Sunday, February 19, 2012

The fatak wala sardar

Sometimes I feel too stressed to even think. No matter what, the eternal optimist in me too fades away sometimes, and with it goes my ability to think 'don't worry, things'll be fine soon.' Why I feel this way, or not feel any other way is not the matter of this post.

I went to Khanna with my family to visit an aunt today, and had a strange experience. When I say strange, I do not mean strange as in weird or life-changing or anything, but strange in the way it made me think about what I've been thinking. That takes me to what I've been thinking lately, and it turns out that I've been worrying way too much, almost beyond the limit of worrying without any cause, if there is one. There are a lot of things can make me mad, but playing into the thought patterns that these things put you into is a bit too idiotic for me. Or seems now in retrospect when I am writing this post.

As we reached my Aunt's home, I came to know that a railway line passes from near their home, and that a lot many trains pass from there everyday. The lot many part is whats responsible for this post. That, and the fact that I am very much a train freak. I just love traveling by, talking about, looking at, and (sometimes) simply thinking about trains. So I just had to go to the rail lines and see one or two of them pass by. And that too just about 300-350 yards. As I am about to go there, my uncle (Masser-ji, in Punjabi) tells me that he too will accompany me, and then my brother and my aunt's younger son too join us.

As we move towards the lines, uncle-ji tells us about a railway crossing nearby. So I persuade everyone we move towards the crossing to.... I don't know, just because I wanted to.

Reaching there, I ask/talk about the kinds of trains that pass from there, the number of trains passing from there in a day etc. we wait for about 15-20 minutes when a train comes and goes, and in about five more minutes, masser-ji tells us, another will pass. I get more excited, with the first four words in this line seeming utterly idiotic to me now.

Like all things in this post, without any reason I propose we all go to the crossing manning guy, whatever he's called, fatak-wala banda to me at least. The others stood outside talking, while I go into the small room containing his stuff, a roster for the trains' timings, all sorts of equipment (which he later told me was almost never used), and a clock that didn't seemed to work since the time we have railway crossings in this world! The man, a sardar turned out to be a very warm and cordial person.

As I talk to him about trains, the way he gets to know when to pull the levers, the way railway signals work etc., a train comes and goes, and (this had to happen at some time) the others get bored and tell me they are going home. I ask the guy about the next train, and he tells me that Delhi-Amritsar Shatabdi and Shane-e-Punjab will pass from there in some time. As a result, I tell the others to go home, and that I'll come after having a look at the two trains.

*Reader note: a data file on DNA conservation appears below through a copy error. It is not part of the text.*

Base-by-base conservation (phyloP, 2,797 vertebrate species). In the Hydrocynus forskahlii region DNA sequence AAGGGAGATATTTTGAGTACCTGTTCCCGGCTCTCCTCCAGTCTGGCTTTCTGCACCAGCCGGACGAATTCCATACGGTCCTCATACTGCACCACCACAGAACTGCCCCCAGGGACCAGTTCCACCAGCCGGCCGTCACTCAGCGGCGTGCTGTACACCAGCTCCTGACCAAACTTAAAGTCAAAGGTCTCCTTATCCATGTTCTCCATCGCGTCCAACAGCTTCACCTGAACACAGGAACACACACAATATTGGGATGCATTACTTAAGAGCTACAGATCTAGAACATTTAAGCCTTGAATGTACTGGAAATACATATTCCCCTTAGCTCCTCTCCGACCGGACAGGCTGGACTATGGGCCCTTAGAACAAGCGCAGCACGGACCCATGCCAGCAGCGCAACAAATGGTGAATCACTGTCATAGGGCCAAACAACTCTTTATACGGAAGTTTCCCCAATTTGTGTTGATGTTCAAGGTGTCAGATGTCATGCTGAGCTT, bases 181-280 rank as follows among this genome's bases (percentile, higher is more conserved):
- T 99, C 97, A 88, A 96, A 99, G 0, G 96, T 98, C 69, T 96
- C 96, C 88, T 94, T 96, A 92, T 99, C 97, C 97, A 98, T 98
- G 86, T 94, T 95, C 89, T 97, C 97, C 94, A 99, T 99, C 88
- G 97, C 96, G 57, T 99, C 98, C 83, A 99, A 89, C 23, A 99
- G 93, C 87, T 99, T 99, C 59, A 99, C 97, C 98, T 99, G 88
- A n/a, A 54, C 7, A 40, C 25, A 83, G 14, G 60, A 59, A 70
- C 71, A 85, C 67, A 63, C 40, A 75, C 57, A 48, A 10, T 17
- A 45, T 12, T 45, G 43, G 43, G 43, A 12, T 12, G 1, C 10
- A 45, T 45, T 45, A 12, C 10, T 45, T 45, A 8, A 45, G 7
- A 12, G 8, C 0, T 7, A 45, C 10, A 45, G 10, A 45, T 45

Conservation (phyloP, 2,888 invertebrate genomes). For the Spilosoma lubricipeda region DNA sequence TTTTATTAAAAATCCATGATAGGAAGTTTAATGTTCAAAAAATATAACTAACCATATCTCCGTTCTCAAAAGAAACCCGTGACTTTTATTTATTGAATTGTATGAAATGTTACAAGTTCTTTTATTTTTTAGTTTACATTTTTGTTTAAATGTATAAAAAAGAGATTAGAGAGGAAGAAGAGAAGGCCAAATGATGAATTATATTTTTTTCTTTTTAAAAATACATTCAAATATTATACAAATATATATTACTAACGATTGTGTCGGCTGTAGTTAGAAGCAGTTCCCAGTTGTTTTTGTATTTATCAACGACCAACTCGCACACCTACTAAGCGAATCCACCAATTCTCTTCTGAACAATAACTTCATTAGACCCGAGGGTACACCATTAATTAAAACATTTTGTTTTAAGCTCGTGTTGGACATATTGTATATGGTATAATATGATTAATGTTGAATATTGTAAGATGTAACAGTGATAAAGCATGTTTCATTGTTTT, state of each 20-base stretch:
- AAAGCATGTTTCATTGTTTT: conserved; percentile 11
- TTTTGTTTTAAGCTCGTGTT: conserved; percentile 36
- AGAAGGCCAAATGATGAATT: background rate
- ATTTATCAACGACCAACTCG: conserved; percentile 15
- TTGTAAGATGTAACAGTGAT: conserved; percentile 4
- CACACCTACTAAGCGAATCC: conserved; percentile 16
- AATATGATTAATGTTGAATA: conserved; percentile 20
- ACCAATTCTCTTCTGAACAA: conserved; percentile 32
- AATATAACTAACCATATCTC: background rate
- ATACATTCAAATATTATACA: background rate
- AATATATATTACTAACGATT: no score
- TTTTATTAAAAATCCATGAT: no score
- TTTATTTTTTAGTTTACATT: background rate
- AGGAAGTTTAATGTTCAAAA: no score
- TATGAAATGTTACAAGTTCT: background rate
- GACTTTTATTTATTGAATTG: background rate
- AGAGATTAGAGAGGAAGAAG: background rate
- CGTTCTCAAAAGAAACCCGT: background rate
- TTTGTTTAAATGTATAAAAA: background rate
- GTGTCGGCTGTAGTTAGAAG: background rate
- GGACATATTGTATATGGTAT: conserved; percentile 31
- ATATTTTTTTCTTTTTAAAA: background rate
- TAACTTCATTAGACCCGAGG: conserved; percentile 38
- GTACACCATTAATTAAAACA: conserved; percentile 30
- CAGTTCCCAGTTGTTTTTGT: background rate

As the others leave, I began talking more and more with the guy, and turns out he used to live in Mohali once, though that was very far off in time and all (ain't Mohali a new city?).... Anyways, he tells me that Shatabdi should've passed his crossing by then, and that it was running a bit too late. Now, with the traffic passing through the crossing at that time, it meant that at any moment of time, a phone call would arrive and he would have to close the fatak, change the signals with the levers etc. Making sure that all the traffic passed in time, or at least waited when he would close (or lower) the fatak would be very important.

In just a few minutes, a call arrives, and after mumbling a few words, and scribbling a few numbers on his notebook, he tells me he's going to close the fatak. But due to the traffic, he could not do it for about 5 minutes, and those 5 minutes were very difficult for him. He had to practically yell at the people riding the cars, trucks, bikes, the cyclists, the rickshaw-wallas, the pedestrians walking slowly and some more. Even I tried going in the middle of the road and trying to tell the people to wait or pass quickly, but.. lesson learnt: I can't ever be a traffic policeman!

Another phone call, and the same mumbling/scribbling routine, and the guy tells me another train is coming. So, with an even more sense of urgency, he goes out and starts yelling at the people, who this time budge, and allow him to close the fatak. In just about a few seconds, we hear the horn of a train engine, and in a minute the Shatabdi comes and goes, just like an aandhi. In about 2-3 minutes, another train (Shere-e-Punjab) too passes and then he releases the fatak, and then the traffic goes on in its frantic manner. Things are normal. I bid him farewell and start walking towards away to my aunt's home.

As I walked, I thought of the amount of stress the fatak-wala man had to go through in a day, with almost a hundeed trains passing through the crossing during his 12-hour shift. My stresses and worries are nothing as compared to the responsibility that he, as a meager class-IV government employee had to handle. Honestly, I think I am unable to express the amount of frustration he went through in about 5 minutes, and the amounts of it he goes through all the time.

As I said, sometimes I feel too stressed to even think. This has to be one of those times. What amazes me is that all the timemost of the time, it takes somebody else's plight to notice that we are in a far better place than them. I am not stressed at my situation, I am feeling like an idiot for being stressed about my situation, when the world has obviously more important things to worry about.